Odd Burning Smell

March 19, 2009 at 06:33:38
Specs: Windows XP Home, Intel Core 2 Quad Q6
Hello there,

Around a year ago I bought a computer, stupidly I failed to fit an adequate PSU and left the EZcool 500W sitting where it was, thinking this would be enough away I went!
Around a week later I noticed a burning smell, it slowly got stronger until the PSU eventually went pop. It was still under warranty so naturally I took it back, they fitted a new PSU, this time an EZcool 600w.
Around a week ago I noticed the smell again, it was quite faint but certainly noticeable - I wasn't taking any chances so I took it out and grabbed a test PSU from work, an EZcool 700w. All seemed to be okay until I noticed the smell again, extremely faint however.

Is my computer trying to tell me to get a decent PSU? I realise EZcool isn't the greatest of makes, but I didn't think they would perform this badly. On a side note, my computer is 100% dust free, temps on idle are around 42-45, everything else SEEMS to be working normally.

This issue usually occurs after around an hour or two of gaming, not even on the most demanding on games.

Any ideas? I have around £70.00 (GPU) to spend on a new PSU, I just want to be sure it is that that is causing the issue.

Intel Core 2 Quad Q6600

Thank you for your time.

See More: Odd Burning Smell

Report •

March 19, 2009 at 07:04:33
Get yourself a good PS.
See response 3 in this:

New PSs often produce a faint smell for awhile, but it eventually goes away.

It's possible the faint smell is coming from something on the motherboard, not the PS.

Open up your case and examine the mboard to see if you have bad capacitors, and/or other findable signs of mboard damage .

This was the original bad capacitor problem - has some example pictures.
History of why the exploding capacitors and which mboard makers were affected:

What to look for, mboard symptoms, example pictures:
Home page that site
- what the problem is caused by
- he says there are STILL bad capacitors on more recent mboards.

Pictures of blown capacitors, other components, power supplies, Athlon cpu's, etc.:

Report •

March 19, 2009 at 07:25:51
Thank you for your reply!

Some very interesting capacitor images throughout that archive, I'll certainly look into that tonight.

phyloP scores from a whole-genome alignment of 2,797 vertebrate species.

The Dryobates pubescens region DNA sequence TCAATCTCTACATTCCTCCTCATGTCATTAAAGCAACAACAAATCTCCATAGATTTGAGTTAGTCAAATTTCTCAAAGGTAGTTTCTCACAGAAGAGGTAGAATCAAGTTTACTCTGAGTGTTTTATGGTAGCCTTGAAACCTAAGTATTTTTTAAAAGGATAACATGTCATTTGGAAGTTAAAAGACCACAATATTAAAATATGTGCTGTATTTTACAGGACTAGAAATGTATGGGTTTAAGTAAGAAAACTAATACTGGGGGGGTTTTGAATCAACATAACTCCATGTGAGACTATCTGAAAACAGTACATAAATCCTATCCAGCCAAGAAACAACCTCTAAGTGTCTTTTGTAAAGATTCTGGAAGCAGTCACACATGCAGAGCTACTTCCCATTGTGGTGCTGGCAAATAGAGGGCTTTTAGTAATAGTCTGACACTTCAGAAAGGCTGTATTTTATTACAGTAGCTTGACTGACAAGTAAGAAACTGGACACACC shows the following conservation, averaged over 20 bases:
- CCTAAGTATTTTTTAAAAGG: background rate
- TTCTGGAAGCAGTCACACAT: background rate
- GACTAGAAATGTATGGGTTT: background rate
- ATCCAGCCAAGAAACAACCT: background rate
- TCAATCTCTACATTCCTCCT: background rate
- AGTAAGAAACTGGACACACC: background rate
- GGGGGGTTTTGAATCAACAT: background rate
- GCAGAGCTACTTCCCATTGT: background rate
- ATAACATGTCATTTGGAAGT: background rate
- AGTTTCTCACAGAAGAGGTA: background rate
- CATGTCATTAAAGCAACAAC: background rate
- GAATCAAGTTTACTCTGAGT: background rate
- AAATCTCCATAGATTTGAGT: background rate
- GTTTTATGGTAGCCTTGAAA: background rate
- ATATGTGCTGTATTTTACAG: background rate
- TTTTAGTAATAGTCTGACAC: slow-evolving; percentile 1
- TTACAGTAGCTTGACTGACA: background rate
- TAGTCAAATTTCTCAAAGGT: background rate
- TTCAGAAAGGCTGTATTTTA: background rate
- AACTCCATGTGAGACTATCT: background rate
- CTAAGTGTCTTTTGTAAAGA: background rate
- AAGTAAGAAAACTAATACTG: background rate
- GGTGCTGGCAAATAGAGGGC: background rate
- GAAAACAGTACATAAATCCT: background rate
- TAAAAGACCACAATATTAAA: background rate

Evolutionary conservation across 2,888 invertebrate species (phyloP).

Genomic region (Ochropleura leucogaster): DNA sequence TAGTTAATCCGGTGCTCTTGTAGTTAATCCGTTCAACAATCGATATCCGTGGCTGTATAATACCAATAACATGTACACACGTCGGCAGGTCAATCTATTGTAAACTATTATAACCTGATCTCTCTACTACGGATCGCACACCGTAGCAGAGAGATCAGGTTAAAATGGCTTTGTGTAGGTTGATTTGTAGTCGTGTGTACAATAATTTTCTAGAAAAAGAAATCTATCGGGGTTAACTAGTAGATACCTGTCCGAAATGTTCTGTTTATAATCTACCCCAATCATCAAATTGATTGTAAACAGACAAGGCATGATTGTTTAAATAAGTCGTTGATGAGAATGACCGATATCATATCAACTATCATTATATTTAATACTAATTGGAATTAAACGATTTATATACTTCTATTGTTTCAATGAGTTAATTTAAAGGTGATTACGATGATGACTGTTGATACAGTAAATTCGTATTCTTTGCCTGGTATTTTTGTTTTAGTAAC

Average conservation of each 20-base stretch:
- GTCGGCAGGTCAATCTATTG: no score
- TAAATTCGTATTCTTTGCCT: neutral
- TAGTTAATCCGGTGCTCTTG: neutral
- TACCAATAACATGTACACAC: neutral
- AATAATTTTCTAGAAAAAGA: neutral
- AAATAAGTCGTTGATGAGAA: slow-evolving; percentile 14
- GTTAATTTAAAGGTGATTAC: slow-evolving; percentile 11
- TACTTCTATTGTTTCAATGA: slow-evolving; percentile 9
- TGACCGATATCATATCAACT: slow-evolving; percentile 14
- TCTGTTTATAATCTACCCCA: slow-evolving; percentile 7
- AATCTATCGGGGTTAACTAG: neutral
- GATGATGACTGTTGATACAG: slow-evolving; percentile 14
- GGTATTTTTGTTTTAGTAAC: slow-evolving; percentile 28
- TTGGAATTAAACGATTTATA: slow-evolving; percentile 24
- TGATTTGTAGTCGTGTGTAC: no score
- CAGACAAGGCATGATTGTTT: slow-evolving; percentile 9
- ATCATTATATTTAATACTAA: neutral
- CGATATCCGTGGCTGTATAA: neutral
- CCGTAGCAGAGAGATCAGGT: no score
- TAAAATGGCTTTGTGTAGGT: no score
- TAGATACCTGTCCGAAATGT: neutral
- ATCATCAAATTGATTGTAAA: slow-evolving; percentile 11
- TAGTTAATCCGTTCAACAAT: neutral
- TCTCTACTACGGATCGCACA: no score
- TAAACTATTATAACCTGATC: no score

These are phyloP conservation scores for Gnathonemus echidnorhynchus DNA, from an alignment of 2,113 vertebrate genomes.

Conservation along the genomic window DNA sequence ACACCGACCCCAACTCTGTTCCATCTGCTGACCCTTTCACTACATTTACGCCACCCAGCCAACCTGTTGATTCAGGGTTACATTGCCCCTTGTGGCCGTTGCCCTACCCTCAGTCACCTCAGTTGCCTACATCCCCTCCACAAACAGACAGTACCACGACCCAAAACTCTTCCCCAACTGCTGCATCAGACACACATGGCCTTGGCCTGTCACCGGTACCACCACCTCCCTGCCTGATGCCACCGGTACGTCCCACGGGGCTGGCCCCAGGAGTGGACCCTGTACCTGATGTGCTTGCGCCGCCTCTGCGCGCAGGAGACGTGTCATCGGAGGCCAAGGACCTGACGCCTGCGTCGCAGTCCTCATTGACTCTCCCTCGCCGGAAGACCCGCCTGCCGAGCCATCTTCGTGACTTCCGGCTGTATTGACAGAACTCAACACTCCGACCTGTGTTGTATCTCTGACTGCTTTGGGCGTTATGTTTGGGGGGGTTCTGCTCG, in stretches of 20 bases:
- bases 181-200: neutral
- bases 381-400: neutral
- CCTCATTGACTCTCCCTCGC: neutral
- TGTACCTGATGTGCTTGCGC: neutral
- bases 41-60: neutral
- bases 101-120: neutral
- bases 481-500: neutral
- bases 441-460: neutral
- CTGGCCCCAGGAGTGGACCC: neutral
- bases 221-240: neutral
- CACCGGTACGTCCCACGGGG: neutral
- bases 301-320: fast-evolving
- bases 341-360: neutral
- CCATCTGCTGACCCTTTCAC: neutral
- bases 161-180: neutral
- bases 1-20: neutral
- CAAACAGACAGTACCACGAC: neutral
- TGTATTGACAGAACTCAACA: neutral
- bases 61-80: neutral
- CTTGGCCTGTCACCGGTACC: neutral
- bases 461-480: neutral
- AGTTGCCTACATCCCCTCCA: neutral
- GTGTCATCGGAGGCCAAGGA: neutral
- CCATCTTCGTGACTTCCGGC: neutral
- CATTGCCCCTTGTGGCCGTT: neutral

I'm currently also looking at some new PSU's, any recommendations on my listed specs?

Report •

March 19, 2009 at 11:15:35
If your mboard has a PCI-E X16 slot and you are using a video card in that slot, the minimum PS capacity you need is determined by the video card you are using, or might use in the future.
You can go to the web site of the manufacturer of the video card model you are using, or might use in the future, and look at it's specifications, and usually you will find the minimum PS wattage capacity a system must have when that card is installed, and more important, the minimum amperage the PS must be able to supply at +12V (el-cheapo PSs often have inferior amperage at +12v ratings, and/or the max ratings are a lie, and/or they can't achieve the rating(s) continuously ) . That's often listed under system requirements.
If you don't see that, any video card with the same video chipset, including any added letters, e.g. X1950 Pro, or XT, or XTX, will have very similar minimum PS requirements.
Sometimes if you merely search the web with the chipset name and something else, you will find that info at the "hits".
e.g. X1950 XT minimum power, or X1950 XT minimum watts.

That said, nobody actually needs a 1000 watt power supply, even if they can install 3 high end PCI-E X16 video cards, and according to what I saw when I was looking at high end PCI-E cards a couple months ago, a decent 600 watt or 650 watt PS, minimum, will handle any current PCI-E X16 card chipset, even if the card is a X2 card (two chipsets on one card), or even if you have two PCI-E X16 cards in two slots.

Report •

Related Solutions

Ask Question